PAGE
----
Following Maduro’s speech before the National Assembly yesterday in which he announced a handful of changes to the country’s economy, Venezuelans awoke today with more questions than answers.
The president of FEDECAMARAS (the Venezuelan Chamber of Commerce) Jorge Roig, called on the government to clearly the measures announced – but not explained – last night.
Ronald Blaza, an economics professor at the Universidad Catolica Andres Bello, said that Maduro’s announcements last night are too little too late, and that the crisis in Venezuela is likely to worsen:
If we keep going the way we’re going we will see the fall of our economy. More inflation, more scarcity.
Luis Vicente Leon, an economics professor at the Instituto de Estudios Superiores de Administracion (IESA) also spoke on Maduro’s speech, arguing that the most important measures were the ones that Maduro didn’t announce last night. Leon criticized Maduro for not explaining how Venezuela will make up the loss of income that comes with the slashing of oil prices by more than half since last June.
Leon also said that the night’s best announcement was the unification of the SICAD I and SICAD II exchange systems, as well as the apparent legalization of what has so far been black market trading for dollars. Leon qualified the announcement as a sign of “flexibility”, though he did stress that he also believed that it was not enough to avert the crisis.
Up until now, Venezuelans often bought U.S. dollars not through the official channels, but rather through the black market, the so-called mercado paralelo. Leon qualified the government’s recognition of the mercado paralelo as “a very important devaluation”, saying:
Through this devaluation, [the government] is looking to reduce the fiscal deficit, lower the necessity for monetary financing from the Banco Central de Venezuela to PDVSA and to reduce imports, but now it has to announce how it’s going to promote production or imports.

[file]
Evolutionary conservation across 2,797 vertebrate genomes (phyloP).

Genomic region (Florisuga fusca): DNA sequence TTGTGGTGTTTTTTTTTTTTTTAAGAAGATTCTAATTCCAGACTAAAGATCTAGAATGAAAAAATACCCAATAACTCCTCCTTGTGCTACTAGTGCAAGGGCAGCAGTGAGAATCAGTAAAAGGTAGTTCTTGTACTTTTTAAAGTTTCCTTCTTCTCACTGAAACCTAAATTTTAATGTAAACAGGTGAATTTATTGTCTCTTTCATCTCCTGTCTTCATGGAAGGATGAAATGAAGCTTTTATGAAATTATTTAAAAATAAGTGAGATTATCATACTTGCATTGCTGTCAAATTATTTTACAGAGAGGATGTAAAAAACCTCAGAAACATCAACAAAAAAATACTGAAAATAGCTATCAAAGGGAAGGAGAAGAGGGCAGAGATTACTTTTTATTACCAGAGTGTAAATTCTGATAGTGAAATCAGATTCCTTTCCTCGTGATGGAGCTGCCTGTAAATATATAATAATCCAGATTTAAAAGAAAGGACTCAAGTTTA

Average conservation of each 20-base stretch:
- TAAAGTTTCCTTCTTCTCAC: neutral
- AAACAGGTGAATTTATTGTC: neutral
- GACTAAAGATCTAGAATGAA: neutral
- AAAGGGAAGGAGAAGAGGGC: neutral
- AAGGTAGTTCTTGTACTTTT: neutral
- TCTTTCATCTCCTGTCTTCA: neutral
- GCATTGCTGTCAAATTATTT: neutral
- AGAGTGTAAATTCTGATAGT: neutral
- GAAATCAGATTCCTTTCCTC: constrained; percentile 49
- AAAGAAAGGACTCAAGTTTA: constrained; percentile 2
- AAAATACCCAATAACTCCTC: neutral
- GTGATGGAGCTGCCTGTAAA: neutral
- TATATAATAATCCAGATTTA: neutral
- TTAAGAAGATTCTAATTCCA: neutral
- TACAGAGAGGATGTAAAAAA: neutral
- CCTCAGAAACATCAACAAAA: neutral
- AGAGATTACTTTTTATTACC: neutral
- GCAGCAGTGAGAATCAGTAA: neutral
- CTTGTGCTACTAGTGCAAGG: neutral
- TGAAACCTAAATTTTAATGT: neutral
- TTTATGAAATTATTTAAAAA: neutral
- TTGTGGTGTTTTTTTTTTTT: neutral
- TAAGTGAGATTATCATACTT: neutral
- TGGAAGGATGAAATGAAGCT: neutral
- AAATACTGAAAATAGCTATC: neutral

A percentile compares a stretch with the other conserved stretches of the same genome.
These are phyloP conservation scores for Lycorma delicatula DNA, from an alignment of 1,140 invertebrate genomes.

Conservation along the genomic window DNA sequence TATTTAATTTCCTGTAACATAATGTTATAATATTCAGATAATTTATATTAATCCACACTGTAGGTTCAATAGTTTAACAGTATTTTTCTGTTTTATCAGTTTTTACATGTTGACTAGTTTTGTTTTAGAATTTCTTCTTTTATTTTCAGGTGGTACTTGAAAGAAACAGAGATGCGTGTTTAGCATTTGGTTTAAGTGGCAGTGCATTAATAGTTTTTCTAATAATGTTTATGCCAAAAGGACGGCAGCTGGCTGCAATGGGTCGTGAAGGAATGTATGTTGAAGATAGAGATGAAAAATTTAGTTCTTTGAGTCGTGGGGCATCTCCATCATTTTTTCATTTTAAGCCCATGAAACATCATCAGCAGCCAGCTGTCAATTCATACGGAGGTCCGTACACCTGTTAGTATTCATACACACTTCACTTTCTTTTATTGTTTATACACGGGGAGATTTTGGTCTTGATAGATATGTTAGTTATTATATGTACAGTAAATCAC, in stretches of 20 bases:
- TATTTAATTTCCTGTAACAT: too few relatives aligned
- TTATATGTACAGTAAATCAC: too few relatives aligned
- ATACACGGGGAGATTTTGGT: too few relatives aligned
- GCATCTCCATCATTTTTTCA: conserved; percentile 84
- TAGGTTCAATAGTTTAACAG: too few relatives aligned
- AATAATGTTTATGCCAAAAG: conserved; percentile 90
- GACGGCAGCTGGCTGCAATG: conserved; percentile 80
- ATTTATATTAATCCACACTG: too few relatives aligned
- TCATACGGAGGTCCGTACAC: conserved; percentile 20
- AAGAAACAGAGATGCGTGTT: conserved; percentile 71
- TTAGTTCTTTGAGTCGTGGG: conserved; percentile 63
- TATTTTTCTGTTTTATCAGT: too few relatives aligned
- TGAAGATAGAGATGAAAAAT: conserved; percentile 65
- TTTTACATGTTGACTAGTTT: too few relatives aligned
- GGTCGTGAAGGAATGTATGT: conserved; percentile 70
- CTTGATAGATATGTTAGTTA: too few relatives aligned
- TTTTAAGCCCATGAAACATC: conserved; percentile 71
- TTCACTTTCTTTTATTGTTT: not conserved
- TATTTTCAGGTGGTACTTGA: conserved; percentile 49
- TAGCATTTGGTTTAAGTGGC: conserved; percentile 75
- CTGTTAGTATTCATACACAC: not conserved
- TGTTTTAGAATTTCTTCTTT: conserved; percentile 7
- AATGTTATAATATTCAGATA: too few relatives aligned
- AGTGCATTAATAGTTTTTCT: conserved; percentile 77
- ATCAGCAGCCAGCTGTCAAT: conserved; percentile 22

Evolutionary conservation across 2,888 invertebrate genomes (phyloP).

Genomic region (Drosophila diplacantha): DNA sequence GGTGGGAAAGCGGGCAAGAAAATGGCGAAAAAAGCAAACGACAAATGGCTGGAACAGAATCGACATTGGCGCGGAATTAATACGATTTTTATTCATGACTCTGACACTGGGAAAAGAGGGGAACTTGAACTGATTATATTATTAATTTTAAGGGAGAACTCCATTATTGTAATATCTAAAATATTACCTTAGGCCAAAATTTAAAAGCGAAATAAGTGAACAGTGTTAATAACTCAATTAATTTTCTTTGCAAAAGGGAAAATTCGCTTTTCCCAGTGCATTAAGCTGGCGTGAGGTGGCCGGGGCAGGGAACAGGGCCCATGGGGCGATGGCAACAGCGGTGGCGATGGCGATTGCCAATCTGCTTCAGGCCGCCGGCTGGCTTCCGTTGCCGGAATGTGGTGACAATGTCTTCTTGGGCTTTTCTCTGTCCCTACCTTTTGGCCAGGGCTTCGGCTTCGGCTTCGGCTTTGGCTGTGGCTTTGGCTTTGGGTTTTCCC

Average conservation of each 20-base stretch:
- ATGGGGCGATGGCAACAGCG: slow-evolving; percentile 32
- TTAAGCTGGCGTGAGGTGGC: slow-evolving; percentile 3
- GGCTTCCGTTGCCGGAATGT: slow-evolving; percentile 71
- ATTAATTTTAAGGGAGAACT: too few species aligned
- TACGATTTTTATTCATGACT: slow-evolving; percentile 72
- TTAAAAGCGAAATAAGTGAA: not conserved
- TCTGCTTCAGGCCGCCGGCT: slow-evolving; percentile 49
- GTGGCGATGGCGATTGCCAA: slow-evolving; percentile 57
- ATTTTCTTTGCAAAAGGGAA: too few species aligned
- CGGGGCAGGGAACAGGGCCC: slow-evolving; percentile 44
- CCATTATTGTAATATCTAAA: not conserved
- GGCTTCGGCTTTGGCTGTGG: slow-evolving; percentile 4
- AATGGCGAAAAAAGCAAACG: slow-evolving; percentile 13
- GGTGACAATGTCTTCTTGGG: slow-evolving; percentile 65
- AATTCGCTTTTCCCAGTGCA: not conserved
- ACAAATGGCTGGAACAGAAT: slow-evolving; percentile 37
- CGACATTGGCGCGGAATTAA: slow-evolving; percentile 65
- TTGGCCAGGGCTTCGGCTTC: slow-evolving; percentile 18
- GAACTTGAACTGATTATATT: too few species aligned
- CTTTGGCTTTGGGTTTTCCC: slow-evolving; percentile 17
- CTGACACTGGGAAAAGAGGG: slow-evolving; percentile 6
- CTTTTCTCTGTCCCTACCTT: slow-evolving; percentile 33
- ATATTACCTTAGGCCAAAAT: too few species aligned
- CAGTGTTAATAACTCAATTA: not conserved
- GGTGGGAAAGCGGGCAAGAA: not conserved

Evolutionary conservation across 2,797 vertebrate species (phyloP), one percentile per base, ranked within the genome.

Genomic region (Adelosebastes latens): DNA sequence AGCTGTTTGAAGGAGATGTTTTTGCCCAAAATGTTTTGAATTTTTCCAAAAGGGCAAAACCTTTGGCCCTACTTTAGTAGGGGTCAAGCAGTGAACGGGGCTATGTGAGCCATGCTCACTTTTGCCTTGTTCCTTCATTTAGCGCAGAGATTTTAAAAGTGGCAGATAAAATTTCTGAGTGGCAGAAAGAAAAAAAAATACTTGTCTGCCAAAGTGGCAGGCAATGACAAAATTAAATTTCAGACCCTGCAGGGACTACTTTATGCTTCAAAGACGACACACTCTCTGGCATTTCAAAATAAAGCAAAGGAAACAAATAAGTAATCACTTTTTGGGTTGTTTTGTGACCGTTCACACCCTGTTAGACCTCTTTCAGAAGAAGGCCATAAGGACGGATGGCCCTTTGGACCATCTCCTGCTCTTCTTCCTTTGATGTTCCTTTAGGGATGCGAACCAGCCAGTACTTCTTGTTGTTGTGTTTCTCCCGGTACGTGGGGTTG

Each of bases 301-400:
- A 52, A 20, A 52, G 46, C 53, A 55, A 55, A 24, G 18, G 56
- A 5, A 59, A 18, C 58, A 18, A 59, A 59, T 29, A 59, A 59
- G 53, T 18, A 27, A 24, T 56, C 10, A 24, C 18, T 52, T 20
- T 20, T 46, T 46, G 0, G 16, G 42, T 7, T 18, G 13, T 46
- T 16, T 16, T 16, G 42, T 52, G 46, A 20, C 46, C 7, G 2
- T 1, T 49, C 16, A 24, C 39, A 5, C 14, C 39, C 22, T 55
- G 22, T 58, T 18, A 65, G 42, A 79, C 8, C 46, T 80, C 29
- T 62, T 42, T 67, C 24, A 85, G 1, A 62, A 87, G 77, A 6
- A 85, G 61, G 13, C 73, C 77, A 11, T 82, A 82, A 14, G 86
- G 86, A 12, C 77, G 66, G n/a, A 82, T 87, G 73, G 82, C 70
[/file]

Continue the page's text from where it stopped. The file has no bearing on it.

One more thing about Maduro’s speech.
Maduro made more than a few assertions during his three hour long speech last night. Some of these assertions were more outrageous than others, and a few were so ridiculous that even a superficial examination of them can prove that they were nothing more than malicious lies meant to deceive Venezuelans.
Towards the end of his speech, Maduro said that the people lined up outside supermarkets across the country were agents paid by “mafias”. This is keeping with the PSUV line that the line ups are not a sign of scarcity, but rather another tactic in the “economic” and “psychological war” against Venezuela. Maduro said that he knows these people are paid agents because the police captured one such individual who admitted to being paid to go to supermarkets “300 times in one week”.
Grade 5 math will tell us that Maduro is lying.
Let us assume this so-called mafia agent spent one hour going to, lining up at, shopping in, and coming back from supermarkets. This is an extremely conservative estimate, since supermarket line ups can grow to include hundreds of people and become multi-hour ordeals. To give you an example of how obscene these lines can grow to be, here’s a video showing lines outside various supermarkets in Caracas last week:
Using this conservative estimate, we can find how many hours the agent spent in line/in the process of visiting different supermarkets:
300 trips to the supermarket x 1 hour per visit = 300 hours
Using grade 5 math again, we can find out how many days are in 300 hours by diving this number by 24, the number of hours in one day:
300 hours / 24 hours in a day = 12.5 days
Therefore, we can deduce that based on Maduro’s assertion before the National Assembly that the supposed mafia agent spent a total of 12.5 days in a 7 day period carrying out his covert destabilization duties.
In other words, Maduro lied.
I suspect that if pressed about it, Maduro would say that he didn’t literally mean the man went to supermarkets 300 times, and that he didn’t literally mean he did so in one week. Maduro slithered his way out of a lie during the same speech last night when he said:
Before, I said that we didn’t need the money that increased gas prices would bring. Of course, this was an exaggeration. It was a pedagogical exaggeration. Of course we need the money.
I also suspect that Maduro will not be pressed to explain his comment, and so it has the effect of being considered a truth because it was spoken as if it were true.
I wonder how many other “pedagogical exaggerations” Maduro slipped into his speech last night?
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